Long Wait for Freedom
The fight to liberate Haitian political prisoners
By Christopher Scott
Every Tuesday morning in Port-au-Prince, pedestrians and on-lookers are treated to a well-worn ritual. In front of the Ministry of Justice, about thirty women and men arrive punctually at 10am. They unfurl their banners, stand to attention for the national anthem, and over the next two hours proceed to dance, sing and recite the names of friends, colleagues or loved ones: detained and mostly forgotten inside Haiti’s jails.
The group, the Collective of Family and Friends of Political Prisoners, represents activists arrested under the regime of Gerald Latortue, who was installed by a coup in 2004 and ruled Haiti until elections in 2006. Despite a return to democracy, current President René Preval is constrained by a right-wing opposition and by the presence of UN “peacekeepers” who view the popular movement with suspicion. Observers believe that under these circumstances it would be difficult for Preval to make a blanket move to free detainees.
“We have to add pressure,” says protester Lewinsky Pierre-Antoine. He estimates there are a thousand political detainees in Haiti today. The collective members are quick to denounce the punitive conditions in which inmates are held, with inadequate access to food and medicine. Adult relatives are allowed to visit prisoners once a week for fifteen minutes. Children are barred.
The process leading to these mass arrests was set in motion in February 2004, when an alliance of former soldiers and business interests overthrew social democratic President Jean-Bertrand Aristide. Telejournalist Michaëlle LaFrance recalls the climate of fear and violence which typified the weeks preceding Aristide’s ouster, during which she was beaten by a group of anti-government protesters while covering a demo.
After rebels entered the capital, everyone and anyone associated with Aristide’s Fanmi Lavalas party became a target. During those days the names of wanted persons were read on the radio.
“The police came to my house. They took everything I had in the house,” confides LaFrance. Denounced by a neighbour, the young woman, then 24, was taken to the local lock-up. “I wrote on the wall ‘God help me,’” she says. “I thought two things: either they’d kill me, or I’d be out in a few years.”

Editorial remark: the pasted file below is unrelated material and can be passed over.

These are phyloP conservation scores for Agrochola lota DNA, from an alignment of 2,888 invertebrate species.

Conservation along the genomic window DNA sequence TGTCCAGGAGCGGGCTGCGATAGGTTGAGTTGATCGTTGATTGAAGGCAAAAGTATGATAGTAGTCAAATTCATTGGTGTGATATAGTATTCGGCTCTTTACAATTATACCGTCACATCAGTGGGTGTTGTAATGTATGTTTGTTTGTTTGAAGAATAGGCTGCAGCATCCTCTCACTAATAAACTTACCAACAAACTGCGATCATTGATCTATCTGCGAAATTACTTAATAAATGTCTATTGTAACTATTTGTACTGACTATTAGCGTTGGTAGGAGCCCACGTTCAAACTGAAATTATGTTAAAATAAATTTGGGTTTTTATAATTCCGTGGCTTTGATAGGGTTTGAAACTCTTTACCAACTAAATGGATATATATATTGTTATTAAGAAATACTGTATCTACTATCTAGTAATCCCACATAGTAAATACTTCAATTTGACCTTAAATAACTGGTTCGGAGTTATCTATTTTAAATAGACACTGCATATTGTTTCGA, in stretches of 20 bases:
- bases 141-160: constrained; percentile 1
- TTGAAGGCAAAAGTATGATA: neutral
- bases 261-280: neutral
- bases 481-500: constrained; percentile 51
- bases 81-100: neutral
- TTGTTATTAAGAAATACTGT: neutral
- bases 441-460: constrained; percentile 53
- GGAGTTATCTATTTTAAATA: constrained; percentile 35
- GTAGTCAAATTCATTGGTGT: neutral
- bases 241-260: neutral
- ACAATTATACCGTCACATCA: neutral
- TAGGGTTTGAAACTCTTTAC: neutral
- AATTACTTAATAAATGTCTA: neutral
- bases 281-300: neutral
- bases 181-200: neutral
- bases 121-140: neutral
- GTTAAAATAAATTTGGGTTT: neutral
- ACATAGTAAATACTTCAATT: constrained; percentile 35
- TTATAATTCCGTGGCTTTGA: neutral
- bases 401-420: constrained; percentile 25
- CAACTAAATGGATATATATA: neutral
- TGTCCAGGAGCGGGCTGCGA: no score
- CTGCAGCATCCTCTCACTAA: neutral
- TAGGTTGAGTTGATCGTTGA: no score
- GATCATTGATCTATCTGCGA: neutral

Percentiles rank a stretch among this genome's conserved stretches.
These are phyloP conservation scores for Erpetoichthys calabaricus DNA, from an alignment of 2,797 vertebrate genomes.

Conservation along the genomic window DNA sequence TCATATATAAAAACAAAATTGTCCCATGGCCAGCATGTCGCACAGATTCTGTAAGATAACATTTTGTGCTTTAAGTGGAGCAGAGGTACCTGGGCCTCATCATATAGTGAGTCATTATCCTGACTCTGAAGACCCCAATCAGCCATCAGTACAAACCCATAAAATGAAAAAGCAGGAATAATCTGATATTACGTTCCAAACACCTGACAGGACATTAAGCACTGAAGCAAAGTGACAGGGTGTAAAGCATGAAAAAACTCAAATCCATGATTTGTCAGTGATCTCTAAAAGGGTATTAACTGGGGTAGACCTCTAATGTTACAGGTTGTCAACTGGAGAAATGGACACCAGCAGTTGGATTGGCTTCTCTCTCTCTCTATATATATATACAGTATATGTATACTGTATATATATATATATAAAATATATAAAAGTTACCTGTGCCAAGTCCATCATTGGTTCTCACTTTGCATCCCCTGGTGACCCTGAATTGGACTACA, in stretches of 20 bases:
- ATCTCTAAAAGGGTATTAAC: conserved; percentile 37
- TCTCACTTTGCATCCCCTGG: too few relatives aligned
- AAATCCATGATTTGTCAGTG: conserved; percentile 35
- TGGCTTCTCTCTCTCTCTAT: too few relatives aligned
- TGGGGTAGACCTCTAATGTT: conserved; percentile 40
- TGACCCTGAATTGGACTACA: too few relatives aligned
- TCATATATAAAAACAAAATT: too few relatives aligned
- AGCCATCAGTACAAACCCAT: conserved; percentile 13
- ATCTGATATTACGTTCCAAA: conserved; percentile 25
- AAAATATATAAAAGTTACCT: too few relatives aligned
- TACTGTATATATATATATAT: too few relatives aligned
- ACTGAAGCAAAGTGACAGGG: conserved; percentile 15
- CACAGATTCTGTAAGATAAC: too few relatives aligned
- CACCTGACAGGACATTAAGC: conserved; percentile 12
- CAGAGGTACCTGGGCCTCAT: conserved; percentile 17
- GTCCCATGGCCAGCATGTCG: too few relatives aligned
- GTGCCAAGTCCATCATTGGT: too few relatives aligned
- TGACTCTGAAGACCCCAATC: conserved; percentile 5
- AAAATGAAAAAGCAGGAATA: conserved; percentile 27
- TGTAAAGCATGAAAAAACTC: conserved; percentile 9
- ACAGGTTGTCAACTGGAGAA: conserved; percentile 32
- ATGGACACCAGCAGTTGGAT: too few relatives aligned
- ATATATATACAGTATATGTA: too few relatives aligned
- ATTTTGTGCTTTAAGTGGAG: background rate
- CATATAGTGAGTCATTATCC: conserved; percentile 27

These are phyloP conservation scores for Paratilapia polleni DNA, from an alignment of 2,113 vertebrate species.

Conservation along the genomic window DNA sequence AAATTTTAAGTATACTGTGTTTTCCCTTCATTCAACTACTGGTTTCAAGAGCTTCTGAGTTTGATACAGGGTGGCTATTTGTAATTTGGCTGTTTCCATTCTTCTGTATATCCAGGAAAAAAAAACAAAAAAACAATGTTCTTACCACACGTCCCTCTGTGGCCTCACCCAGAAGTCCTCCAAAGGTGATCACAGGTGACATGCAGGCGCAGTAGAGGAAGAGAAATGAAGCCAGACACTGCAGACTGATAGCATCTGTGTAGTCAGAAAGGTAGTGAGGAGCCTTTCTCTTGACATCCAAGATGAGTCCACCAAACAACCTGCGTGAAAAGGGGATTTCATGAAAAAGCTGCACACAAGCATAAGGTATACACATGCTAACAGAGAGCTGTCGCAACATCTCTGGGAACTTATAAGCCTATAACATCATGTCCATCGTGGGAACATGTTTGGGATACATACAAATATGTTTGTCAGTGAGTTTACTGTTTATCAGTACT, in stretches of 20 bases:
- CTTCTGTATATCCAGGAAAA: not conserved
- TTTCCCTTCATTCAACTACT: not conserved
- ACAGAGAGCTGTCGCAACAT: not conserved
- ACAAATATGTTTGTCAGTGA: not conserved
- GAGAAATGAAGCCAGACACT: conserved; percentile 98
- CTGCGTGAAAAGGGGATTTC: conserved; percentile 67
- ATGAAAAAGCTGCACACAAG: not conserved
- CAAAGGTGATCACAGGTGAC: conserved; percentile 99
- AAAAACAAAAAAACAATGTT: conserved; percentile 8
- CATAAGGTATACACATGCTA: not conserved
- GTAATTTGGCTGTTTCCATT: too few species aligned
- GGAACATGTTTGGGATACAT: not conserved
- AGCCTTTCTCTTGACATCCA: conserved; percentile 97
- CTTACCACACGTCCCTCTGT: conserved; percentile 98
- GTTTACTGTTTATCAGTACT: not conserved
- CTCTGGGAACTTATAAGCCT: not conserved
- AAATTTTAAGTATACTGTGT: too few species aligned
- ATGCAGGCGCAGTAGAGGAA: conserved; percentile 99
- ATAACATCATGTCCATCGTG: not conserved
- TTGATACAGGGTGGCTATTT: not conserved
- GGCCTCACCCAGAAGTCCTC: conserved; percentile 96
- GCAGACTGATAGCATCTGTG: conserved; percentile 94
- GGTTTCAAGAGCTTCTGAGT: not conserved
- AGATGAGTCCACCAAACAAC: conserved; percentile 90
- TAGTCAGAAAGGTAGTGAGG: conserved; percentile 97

For LaFrance, events took an unexpected turn for the better when an uncle found her and negotiated her release three days after her capture. But arrests continued, as raids conducted by cops or paramilitaries targeted predominantly poor neighbourhoods. Charges were typically vague, such as “incitement to violence,” or else unproven. Human rights lawyer Evel Fanfan concludes that close to six thousand people were detained for their political affiliation in Port-au-Prince during the month of March 2004 alone.
Arrested on March 1, 2004 while leaving a party meeting, Fanmi Lavalas member and ex-parliamentarian Amanus Maette was imprisoned until April of this year, when pressure from a Haitian lawyer won his release. Maette was accused of participation in political violence, charges he denies and was never tried for.
“The majority of those detained in the National Penitentiary are members of Fanmi Lavalas,” notes Maette in a press release. “These are political prisoners. They have absolutely no connection with the charges that are laid against them.”
Officially, most of the activists held at the National Penitentiary are in pre-trial detention. But as administrative delays lengthen the pre-trial period into months and years, critics wonder whether the strategy is not simply to neutralize political organizers for as long as possible.
Politically, Haiti is at a juncture, as the forces of social democracy and conservatism battle to define the direction the country’s economy will take. It would be tempting for conservatives, who feel threatened by movements that emphasize education and rural empowerment, to resort to political imprisonment to get their way. Such a tactic is hardly without precedent in Haitian history. But as the republic navigates a globalized century, the consequences will be more visible, and increasingly dire.
Chris Scott is a Montreal writer-activist with an interest in languages and North-South issues. He recently returned from a four-week visit to Haiti.
For more on Canada's role in Haiti, visit http://www.canadahaitiaction.ca/